The owner-occupied market typically gets all of the headlines regarding the impact of economic and political shocks - but we know the rental market is also affected by the risks associated with these outcomes.
Supply and demand for rental property is influenced by a number of things: demographics, changes to policies on tax, developments in the owner-occupied sector - particularly in property prices - and wider economic conditions.
For example, the introduction of the 3% stamp duty surcharge in April last year led to a short-term surge as people intent on owning additional properties did so ahead of the tax change.
Arguably this added to the supply base in London and the south in particular - which in turn softened rental growth.
Overall the prospects for the rental market are fairly healthy and robust, but there are some risks. These are mainly to do with regulations and policies affecting landlords.
The uncertainty about the availability of credit and additional taxation on purchase, sale and ongoing tax reliefs is still to play out. Wider uncertainties about economic performance, particularly growth in wages and employment, are also crucial.
Additional supply coming to market in 2017 will also help to subdue rental growth in the face of strong demand. But that doesn’t mean we expect rents to fall, because there is still likely to be strong demand for rental property.
With the possibility of tighter household finances, the incentive to take on additional debt and buy a home is reduced, pushing demand to the rental sector and helping to further support increases in rent.
In 2016, rents held up better in the north of the UK than in the south, reversing the trend of previous years. Data from Countrywide’s Lettings Index shows that November’s annual 2% growth in the average rents was driven by northern England, where rents grew by 4.7%.
Taking the North East, North West and Yorkshire & Humber regions together, rents have risen faster there than in any other part of the UK.
In November last year, 25% of tenants renewing their contracts in northern England saw their rents increase 16% on the same month in 2015. That says something about the balance of supply and demand in the north and suggests that there is still room for healthy yields for investors.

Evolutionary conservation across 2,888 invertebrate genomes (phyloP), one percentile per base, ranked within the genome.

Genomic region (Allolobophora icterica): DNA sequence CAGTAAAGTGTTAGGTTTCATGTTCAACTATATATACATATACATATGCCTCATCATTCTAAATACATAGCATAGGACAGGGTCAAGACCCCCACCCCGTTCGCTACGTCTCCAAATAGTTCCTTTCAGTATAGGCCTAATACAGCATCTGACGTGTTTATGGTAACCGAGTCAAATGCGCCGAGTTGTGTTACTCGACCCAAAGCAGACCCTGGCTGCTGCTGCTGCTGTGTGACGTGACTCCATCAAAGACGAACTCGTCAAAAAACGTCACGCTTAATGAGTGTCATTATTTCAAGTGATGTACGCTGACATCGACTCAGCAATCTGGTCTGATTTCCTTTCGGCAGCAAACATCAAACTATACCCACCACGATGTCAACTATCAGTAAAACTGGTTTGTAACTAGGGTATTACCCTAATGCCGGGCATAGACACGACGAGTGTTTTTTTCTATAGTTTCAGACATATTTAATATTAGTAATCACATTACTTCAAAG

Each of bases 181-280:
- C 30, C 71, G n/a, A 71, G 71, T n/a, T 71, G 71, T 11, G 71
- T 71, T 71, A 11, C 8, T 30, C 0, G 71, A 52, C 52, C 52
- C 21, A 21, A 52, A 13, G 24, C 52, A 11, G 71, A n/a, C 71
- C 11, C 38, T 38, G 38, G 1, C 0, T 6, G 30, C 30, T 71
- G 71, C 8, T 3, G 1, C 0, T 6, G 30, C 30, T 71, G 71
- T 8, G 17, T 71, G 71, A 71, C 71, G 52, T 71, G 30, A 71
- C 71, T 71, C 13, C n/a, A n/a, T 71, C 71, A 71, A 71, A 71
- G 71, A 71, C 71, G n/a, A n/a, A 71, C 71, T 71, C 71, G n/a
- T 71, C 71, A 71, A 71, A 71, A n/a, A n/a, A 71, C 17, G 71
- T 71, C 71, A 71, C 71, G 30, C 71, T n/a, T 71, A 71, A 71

This year we expect rents to rise in line with incomes across the country
Those investors are not confined to the buy-to-let sector either. We are at last beginning to see the growth of institutional investment in build-to-rent developments. The expected growth in rental income means that yields are attractive, particularly given the lack of alternatives. As a result there is a large increase in interest in new developments in the north.
Big city living
In Liverpool, for example, there are at least seven build-to-rent schemes under construction or in the planning stage. These have the potential to provide around 2,000 city centre rental apartments by 2020.
This increase in institutional investment in city centre apartments is common in most of the UK’s major cities, particularly Leeds, Manchester, Birmingham and Newcastle.
This year we expect rents to rise in line with incomes across the country. There will probably be regional variation, though, with rents rising in London and the South East but cooling in the east as demand there falls away.
Further north the balance of supply and demand will be key, but in urban centres in particular the rental market will remain important and that will help to support rents and returns for investors.